Database for Animation Studies


Nikkan Animēshon no Shinri Bunseki: Deai, Majiwari, Tojikomori

A comparative analysis of Japanese and Korean anime through three elements of human relationships depicted in them: meeting, relating, and withdrawal into oneself. Why is Japanese animation popular around the globe, when at least on the surface, it shows autistic tendencies when compared to Korean animation? This book incorporates knowledge gained from art therapy for schizophrenic patients with these comparative findings to expose the characteristics of the Japanese psyche. A provocative study of animation by a clinical psychologist.

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日韓アニメーションの心理分析: 出会い・交わり・閉じこもり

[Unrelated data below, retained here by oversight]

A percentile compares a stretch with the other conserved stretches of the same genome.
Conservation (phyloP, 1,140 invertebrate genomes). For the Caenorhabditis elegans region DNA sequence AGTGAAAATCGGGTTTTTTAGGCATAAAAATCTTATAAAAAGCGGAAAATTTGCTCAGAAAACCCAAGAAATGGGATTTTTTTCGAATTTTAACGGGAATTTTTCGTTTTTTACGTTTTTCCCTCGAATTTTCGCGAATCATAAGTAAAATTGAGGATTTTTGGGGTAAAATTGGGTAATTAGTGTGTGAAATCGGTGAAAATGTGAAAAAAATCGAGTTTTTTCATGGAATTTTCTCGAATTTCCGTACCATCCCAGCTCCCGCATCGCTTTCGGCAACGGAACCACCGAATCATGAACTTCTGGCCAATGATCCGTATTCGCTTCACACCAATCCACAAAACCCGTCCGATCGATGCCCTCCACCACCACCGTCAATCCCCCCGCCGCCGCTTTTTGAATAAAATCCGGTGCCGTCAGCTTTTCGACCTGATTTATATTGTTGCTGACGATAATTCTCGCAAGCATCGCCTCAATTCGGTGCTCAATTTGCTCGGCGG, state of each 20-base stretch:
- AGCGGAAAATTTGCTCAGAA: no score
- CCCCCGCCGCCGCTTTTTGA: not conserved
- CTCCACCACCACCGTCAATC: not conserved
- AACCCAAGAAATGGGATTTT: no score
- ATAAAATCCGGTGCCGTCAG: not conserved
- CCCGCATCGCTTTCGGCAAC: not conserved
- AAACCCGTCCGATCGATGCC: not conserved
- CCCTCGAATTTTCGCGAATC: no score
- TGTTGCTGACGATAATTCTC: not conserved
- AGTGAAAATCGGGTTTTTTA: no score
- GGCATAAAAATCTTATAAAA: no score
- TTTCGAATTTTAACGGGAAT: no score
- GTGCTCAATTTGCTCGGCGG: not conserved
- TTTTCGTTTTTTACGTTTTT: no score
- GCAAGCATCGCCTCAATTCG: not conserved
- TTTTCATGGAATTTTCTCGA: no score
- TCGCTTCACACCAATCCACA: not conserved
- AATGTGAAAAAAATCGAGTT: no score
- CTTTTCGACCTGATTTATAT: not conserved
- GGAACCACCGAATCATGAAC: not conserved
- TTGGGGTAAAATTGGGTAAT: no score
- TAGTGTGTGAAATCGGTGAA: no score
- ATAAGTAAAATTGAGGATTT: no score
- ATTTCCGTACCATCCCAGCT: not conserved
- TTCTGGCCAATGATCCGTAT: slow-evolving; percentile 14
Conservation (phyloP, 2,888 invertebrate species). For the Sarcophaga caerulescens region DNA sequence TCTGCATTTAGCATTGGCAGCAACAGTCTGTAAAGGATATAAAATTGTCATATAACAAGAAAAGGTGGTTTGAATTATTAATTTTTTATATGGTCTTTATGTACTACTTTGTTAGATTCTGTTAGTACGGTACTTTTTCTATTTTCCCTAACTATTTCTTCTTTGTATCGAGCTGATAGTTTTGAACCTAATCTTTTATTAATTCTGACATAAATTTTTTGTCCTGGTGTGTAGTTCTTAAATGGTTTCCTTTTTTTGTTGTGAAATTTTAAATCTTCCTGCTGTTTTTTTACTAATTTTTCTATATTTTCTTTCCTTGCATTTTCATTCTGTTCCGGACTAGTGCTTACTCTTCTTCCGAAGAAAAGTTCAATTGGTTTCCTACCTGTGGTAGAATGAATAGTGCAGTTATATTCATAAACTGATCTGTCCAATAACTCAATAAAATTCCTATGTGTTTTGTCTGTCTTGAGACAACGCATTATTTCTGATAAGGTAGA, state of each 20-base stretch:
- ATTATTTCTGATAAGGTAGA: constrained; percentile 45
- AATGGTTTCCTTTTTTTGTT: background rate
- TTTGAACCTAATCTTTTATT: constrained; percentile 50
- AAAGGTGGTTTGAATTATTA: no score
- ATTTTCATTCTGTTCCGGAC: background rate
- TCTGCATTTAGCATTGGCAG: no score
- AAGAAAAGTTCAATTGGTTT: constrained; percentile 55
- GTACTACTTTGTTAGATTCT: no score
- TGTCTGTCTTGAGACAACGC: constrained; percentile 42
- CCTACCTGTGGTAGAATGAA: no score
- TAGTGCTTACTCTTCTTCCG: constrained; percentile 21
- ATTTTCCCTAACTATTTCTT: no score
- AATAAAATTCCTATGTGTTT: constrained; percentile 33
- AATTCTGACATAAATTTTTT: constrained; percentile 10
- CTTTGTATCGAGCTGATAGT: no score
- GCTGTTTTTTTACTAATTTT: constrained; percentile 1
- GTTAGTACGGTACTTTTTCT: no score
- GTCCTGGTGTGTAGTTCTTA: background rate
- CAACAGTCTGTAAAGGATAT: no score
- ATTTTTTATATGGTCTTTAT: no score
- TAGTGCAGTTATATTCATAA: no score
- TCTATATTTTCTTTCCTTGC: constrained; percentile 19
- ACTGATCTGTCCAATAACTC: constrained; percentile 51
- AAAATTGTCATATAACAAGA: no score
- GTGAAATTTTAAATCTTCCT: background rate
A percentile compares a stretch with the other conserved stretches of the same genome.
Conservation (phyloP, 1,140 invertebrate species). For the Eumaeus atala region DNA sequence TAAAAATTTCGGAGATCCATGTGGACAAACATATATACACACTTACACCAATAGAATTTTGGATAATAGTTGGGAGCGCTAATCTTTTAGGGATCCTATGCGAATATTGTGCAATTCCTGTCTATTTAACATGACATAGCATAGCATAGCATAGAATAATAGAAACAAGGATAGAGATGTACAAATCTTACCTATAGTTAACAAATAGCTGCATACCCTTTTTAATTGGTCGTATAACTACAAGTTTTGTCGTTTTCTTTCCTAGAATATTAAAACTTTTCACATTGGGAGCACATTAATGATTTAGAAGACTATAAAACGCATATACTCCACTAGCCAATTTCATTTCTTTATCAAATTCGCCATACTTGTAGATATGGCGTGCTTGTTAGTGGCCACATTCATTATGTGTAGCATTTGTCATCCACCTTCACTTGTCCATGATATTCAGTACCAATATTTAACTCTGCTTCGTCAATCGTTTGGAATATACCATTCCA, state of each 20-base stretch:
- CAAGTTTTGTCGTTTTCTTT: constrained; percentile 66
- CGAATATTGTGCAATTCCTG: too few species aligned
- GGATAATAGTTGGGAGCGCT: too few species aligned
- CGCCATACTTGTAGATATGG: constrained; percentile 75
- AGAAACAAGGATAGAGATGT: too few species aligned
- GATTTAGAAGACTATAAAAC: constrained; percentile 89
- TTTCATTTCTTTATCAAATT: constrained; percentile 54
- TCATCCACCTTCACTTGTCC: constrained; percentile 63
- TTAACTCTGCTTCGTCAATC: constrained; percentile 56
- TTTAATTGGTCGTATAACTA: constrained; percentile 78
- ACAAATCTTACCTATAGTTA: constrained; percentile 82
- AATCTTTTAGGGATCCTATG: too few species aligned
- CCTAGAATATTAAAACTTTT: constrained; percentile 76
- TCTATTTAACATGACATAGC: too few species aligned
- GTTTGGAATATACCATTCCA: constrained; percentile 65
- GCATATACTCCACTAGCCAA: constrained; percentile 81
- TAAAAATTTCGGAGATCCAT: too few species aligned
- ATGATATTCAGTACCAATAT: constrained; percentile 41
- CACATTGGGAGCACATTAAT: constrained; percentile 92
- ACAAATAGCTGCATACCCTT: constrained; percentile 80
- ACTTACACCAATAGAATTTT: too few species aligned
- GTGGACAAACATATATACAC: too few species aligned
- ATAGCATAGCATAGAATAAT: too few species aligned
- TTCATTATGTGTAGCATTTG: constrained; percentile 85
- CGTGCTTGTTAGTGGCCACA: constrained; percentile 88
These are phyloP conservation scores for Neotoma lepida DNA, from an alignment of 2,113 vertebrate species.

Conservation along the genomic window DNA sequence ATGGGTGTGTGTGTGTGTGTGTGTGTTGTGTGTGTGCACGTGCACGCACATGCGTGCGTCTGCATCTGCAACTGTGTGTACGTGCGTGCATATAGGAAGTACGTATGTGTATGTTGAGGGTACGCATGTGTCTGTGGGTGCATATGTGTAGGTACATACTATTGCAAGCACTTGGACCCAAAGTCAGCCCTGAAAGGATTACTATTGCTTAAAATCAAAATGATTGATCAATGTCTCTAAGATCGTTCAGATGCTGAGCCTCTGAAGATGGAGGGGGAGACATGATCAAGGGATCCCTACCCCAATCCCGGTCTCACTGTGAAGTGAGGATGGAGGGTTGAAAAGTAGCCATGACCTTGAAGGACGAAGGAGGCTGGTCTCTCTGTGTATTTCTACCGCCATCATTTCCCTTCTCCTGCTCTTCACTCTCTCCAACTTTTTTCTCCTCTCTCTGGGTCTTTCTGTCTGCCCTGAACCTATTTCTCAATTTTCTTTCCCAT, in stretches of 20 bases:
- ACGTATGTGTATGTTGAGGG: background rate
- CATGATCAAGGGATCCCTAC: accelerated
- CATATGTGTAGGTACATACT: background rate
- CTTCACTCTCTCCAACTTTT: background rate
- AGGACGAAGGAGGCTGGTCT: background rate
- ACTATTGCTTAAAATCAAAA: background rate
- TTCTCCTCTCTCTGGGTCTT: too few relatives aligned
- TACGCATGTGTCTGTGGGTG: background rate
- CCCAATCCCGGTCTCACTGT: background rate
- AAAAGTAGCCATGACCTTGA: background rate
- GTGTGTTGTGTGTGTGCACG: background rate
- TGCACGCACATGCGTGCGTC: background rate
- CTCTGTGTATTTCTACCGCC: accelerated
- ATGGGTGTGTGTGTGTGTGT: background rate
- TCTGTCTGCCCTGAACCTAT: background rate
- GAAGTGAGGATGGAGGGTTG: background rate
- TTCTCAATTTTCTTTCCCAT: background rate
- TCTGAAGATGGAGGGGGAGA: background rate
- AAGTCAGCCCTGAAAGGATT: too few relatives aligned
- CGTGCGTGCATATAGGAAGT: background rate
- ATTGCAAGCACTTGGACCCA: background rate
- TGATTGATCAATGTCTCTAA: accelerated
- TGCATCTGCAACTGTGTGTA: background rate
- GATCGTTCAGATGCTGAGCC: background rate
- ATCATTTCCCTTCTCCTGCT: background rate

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Animation has various psychological effects on the people who view it. Receptivity to animation depends on the viewer’s developmental stage, and animation can play a supportive role for people who have mental issues. On the other hand, an animator’s psychological developmental themes can have demonstrable effects on the animation, and this aspect can be explained in psychological terms. Moreover, animation can be understood as a clue for deciphering the mental issues of the modern age.

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